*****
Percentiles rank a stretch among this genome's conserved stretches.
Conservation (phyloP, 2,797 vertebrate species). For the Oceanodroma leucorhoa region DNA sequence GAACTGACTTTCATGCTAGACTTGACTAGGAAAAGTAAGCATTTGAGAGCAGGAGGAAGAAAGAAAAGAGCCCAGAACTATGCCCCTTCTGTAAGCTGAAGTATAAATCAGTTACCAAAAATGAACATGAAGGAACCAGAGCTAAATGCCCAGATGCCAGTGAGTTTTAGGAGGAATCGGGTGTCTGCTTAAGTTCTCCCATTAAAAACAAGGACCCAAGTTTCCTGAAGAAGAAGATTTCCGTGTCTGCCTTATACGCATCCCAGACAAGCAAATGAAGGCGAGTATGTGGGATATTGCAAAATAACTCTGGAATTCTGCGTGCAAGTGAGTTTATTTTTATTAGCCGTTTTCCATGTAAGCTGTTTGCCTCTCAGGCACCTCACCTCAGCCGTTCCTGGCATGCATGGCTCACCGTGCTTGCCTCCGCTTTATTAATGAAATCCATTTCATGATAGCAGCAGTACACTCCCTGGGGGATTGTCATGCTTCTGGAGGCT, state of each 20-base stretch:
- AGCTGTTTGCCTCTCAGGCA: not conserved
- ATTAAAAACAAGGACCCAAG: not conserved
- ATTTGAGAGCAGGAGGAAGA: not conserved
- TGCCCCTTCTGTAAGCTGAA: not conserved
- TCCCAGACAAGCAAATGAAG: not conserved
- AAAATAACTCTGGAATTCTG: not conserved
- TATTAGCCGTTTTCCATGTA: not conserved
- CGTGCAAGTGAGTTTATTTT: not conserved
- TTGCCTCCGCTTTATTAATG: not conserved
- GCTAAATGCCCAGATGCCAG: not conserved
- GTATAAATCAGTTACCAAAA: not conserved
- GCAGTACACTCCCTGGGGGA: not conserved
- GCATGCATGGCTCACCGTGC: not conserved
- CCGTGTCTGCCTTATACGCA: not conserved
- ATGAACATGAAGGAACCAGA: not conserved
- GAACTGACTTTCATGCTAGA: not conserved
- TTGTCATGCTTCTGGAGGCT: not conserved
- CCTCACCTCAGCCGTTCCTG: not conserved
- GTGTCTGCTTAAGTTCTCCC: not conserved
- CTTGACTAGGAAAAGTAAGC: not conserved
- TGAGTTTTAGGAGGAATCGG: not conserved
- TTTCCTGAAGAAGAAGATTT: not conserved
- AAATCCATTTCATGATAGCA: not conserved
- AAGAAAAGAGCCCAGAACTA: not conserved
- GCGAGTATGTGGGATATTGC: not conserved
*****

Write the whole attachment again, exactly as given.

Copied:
Percentiles rank a stretch among this genome's conserved stretches.
Conservation (phyloP, 2,797 vertebrate species). For the Oceanodroma leucorhoa region DNA sequence GAACTGACTTTCATGCTAGACTTGACTAGGAAAAGTAAGCATTTGAGAGCAGGAGGAAGAAAGAAAAGAGCCCAGAACTATGCCCCTTCTGTAAGCTGAAGTATAAATCAGTTACCAAAAATGAACATGAAGGAACCAGAGCTAAATGCCCAGATGCCAGTGAGTTTTAGGAGGAATCGGGTGTCTGCTTAAGTTCTCCCATTAAAAACAAGGACCCAAGTTTCCTGAAGAAGAAGATTTCCGTGTCTGCCTTATACGCATCCCAGACAAGCAAATGAAGGCGAGTATGTGGGATATTGCAAAATAACTCTGGAATTCTGCGTGCAAGTGAGTTTATTTTTATTAGCCGTTTTCCATGTAAGCTGTTTGCCTCTCAGGCACCTCACCTCAGCCGTTCCTGGCATGCATGGCTCACCGTGCTTGCCTCCGCTTTATTAATGAAATCCATTTCATGATAGCAGCAGTACACTCCCTGGGGGATTGTCATGCTTCTGGAGGCT, state of each 20-base stretch:
- AGCTGTTTGCCTCTCAGGCA: not conserved
- ATTAAAAACAAGGACCCAAG: not conserved
- ATTTGAGAGCAGGAGGAAGA: not conserved
- TGCCCCTTCTGTAAGCTGAA: not conserved
- TCCCAGACAAGCAAATGAAG: not conserved
- AAAATAACTCTGGAATTCTG: not conserved
- TATTAGCCGTTTTCCATGTA: not conserved
- CGTGCAAGTGAGTTTATTTT: not conserved
- TTGCCTCCGCTTTATTAATG: not conserved
- GCTAAATGCCCAGATGCCAG: not conserved
- GTATAAATCAGTTACCAAAA: not conserved
- GCAGTACACTCCCTGGGGGA: not conserved
- GCATGCATGGCTCACCGTGC: not conserved
- CCGTGTCTGCCTTATACGCA: not conserved
- ATGAACATGAAGGAACCAGA: not conserved
- GAACTGACTTTCATGCTAGA: not conserved
- TTGTCATGCTTCTGGAGGCT: not conserved
- CCTCACCTCAGCCGTTCCTG: not conserved
- GTGTCTGCTTAAGTTCTCCC: not conserved
- CTTGACTAGGAAAAGTAAGC: not conserved
- TGAGTTTTAGGAGGAATCGG: not conserved
- TTTCCTGAAGAAGAAGATTT: not conserved
- AAATCCATTTCATGATAGCA: not conserved
- AAGAAAAGAGCCCAGAACTA: not conserved
- GCGAGTATGTGGGATATTGC: not conserved